Culture | World in a dish

For a Christmas drink, eggnog does not have a heartwarming history

The creamy tipple inspired a riot in the 19th century

A still from The Tonight Show with musician Mark Ronson, singer Miley Cyrus, and host Jimmy Fallon drinking eggnog.
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TO THE CADETS at West Point, the prospect of eggnog without whisky was unconscionable. Flouting a ban on alcohol, a group took a boat across the Hudson river and procured gallons of grog. Around 90 cadets got so drunk that they spent Christmas morning smashing windows and flashing their weapons. Among the participants in the “Eggnog Riot” of 1826 was Jefferson Davis, who later became president of the Confederacy.

Eggnog is a sweet beverage with a serious edge. It is probably derived from “posset”—a concoction involving a combination of cream or milk, eggs, spices and ale or wine. Posset was believed to have medicinal properties: when King Charles I came down with a cold in the 1600s, his physician prescribed it.

The annual flu probably established the drink’s association with winter. But Christmas has also given eggnog a boost. The spices used—cinnamon, cloves and nutmeg—are present in other festive treats, such as gingerbread. For centuries cream and fresh eggs were harder to acquire in winter, so were viewed as luxuries.

Britons brought the drink to America in the 18th century. Fortified wine, traditionally used to spike posset, was difficult to obtain, so Americans laced their version with bourbon, rum or whisky instead. Though eggnog is consumed in many English-speaking countries, Americans are the most keen on it. They consume around 15m gallons every year, the equivalent of one small cup per person. (Some “eggheads”, no doubt, guzzle more.)

Many countries have added their own twist. Germans make Eierpunsch with wine. Peruvians add pisco, a white brandy; South Africans opt for amarula, a liqueur. Eggnog has also been adapted for a health-conscious age. Vegans can forgo eggs and use almond, coconut or oat milk, which is less fatty; a single portion of the original can exceed 300 calories (admittedly a trifling sum compared with the roughly 6,000 calories the average Briton consumes on Christmas Day).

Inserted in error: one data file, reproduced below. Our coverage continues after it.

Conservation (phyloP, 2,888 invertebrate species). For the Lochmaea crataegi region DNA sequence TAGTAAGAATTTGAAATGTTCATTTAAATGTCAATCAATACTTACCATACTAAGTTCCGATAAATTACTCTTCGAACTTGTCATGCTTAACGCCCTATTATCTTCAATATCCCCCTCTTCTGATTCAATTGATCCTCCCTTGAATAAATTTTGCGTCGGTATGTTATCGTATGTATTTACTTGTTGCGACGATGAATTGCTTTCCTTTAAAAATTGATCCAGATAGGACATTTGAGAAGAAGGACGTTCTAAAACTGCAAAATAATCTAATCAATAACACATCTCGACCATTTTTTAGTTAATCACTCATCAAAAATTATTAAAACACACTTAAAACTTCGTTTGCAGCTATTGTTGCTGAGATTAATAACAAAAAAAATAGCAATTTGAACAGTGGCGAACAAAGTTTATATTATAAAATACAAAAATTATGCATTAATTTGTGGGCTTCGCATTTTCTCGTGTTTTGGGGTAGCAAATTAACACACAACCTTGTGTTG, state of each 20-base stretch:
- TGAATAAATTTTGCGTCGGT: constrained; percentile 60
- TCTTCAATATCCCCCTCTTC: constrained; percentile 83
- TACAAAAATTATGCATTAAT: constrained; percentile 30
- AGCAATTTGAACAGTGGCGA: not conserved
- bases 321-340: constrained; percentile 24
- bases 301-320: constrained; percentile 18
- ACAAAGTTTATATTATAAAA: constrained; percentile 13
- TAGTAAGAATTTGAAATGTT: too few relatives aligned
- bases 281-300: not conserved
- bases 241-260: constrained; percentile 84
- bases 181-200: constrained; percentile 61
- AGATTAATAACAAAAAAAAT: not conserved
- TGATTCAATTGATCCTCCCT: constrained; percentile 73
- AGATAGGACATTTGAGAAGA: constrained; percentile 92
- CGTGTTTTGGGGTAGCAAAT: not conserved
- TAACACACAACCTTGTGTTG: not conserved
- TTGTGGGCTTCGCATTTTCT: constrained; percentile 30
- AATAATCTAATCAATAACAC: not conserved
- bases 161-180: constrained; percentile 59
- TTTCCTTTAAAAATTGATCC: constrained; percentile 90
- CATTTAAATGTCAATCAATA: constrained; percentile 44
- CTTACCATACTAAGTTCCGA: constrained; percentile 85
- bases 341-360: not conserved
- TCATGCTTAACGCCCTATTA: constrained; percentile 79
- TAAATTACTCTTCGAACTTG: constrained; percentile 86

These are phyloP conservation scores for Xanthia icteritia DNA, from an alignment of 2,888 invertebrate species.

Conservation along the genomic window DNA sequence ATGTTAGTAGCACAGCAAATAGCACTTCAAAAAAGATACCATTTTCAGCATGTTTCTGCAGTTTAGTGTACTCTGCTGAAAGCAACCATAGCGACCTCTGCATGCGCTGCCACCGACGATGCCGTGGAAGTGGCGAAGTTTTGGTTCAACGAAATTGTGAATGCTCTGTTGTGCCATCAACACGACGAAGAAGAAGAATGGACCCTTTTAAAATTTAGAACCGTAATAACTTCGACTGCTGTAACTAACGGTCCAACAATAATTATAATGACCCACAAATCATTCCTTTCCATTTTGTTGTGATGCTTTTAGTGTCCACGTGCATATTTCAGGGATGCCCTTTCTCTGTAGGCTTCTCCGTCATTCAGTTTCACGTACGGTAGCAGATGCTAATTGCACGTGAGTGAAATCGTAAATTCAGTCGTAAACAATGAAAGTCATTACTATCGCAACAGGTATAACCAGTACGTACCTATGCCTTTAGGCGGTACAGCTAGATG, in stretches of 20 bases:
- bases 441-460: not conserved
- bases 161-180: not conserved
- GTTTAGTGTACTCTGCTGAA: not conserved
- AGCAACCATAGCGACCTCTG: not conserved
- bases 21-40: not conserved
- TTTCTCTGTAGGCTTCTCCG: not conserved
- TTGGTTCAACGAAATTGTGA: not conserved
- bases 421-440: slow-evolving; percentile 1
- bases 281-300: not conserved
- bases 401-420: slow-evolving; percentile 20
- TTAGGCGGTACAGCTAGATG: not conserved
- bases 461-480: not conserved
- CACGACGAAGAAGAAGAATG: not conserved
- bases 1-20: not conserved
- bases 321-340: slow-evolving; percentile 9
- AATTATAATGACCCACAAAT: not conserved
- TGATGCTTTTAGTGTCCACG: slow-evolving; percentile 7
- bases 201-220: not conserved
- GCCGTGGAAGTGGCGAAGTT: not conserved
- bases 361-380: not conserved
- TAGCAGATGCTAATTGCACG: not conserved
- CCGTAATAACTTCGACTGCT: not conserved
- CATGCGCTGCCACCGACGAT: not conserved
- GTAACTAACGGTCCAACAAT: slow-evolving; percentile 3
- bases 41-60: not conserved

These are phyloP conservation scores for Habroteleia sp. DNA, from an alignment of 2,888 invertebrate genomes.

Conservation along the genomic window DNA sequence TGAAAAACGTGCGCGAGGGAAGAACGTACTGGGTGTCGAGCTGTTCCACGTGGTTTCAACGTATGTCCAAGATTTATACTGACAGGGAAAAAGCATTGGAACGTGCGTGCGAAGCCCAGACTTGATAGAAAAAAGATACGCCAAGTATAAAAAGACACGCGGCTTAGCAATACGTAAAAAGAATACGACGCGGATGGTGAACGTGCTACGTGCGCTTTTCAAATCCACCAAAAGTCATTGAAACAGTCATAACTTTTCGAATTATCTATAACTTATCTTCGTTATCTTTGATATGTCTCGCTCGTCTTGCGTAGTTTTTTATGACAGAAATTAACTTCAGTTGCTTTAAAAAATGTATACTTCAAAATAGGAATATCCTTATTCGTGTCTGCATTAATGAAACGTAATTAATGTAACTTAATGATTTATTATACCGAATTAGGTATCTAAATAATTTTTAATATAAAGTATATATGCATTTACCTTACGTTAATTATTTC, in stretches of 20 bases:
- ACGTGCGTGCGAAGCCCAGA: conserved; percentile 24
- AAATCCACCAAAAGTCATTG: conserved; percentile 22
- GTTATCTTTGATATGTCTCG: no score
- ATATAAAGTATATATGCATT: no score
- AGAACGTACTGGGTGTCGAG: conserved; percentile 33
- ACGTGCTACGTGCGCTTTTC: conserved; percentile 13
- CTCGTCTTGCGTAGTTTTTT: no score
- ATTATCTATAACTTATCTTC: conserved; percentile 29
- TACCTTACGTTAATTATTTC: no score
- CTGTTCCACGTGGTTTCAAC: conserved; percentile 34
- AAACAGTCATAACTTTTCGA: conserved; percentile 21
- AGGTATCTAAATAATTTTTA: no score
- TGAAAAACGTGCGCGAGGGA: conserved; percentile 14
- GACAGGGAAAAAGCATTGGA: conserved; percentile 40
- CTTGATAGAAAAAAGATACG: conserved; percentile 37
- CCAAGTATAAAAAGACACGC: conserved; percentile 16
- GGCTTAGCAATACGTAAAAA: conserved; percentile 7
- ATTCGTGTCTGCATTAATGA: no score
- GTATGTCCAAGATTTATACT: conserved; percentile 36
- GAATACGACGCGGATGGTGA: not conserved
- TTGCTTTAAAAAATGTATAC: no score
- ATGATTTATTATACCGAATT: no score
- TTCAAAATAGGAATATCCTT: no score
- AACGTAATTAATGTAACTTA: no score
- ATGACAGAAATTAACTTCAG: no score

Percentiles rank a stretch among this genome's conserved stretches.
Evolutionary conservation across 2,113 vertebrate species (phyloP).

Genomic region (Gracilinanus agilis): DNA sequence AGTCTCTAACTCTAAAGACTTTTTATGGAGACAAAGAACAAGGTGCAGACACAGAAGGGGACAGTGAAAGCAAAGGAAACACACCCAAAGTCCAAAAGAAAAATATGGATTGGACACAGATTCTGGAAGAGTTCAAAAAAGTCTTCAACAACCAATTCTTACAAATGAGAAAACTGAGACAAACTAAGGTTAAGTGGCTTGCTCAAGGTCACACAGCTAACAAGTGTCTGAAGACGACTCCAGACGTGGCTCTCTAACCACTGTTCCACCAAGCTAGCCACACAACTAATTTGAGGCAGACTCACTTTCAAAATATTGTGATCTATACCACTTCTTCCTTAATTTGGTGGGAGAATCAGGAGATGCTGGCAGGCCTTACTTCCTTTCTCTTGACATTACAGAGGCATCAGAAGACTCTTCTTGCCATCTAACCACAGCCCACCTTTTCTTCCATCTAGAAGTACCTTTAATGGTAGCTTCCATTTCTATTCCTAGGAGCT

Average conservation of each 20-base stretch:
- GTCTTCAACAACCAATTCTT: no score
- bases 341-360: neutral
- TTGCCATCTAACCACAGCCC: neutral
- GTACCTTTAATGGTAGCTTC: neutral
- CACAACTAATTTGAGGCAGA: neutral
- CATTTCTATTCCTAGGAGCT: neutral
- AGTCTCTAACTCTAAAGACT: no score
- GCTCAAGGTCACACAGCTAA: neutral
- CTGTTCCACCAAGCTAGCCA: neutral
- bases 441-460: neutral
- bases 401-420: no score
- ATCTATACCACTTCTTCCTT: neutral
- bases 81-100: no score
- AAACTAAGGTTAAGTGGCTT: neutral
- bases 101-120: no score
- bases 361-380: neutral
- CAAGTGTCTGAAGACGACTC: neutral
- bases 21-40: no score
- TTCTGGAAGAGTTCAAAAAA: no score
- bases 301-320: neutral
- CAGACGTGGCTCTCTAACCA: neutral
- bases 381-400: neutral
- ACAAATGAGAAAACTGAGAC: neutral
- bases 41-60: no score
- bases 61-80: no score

Its creaminess is a reminder of the comforts of childhood, while the addition of booze is a grown-up pleasure. Unlike mulled wine, eggnog is often served chilled, so none of the alcohol evaporates. A recipe attributed to George Washington could take down an elephant: he called for adding brandy, rum, sherry and whisky.

The stupefying effect of eggnog was known long before the riot that bears its name. In Shakespeare’s play, the murderous Lady Macbeth drugs the servants’ posset in order to gain access to the king’s bedroom: “That which hath made them drunk hath made me bold.”

Today the drink is associated with less serious crimes, namely tipsiness at holiday parties. A poem published in the American Beacon on Christmas Eve in 1817 evoked ancient Greek mythology to suggest that the drink turned respectable people into beasts: “When Circe, the witch, caught Ulysses’s men/She gave each a dram that soon made him a hog/The identical mixture—’tis now as ’twas then/So attend to the moral, Beware of eggnog.”

Read more from The World in a Dish, our column on food:
Lebkuchen, a Christmas biscuit, is a window on German history (Dec 13th)
Dave Portnoy, an internet personality, has become pizza’s kingmaker (Sep 28th)
Chinese food is more diverse than Western eaters might think (Aug 30th)

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This article appeared in the Culture section of the print edition under the headline "A riotous indulgence"

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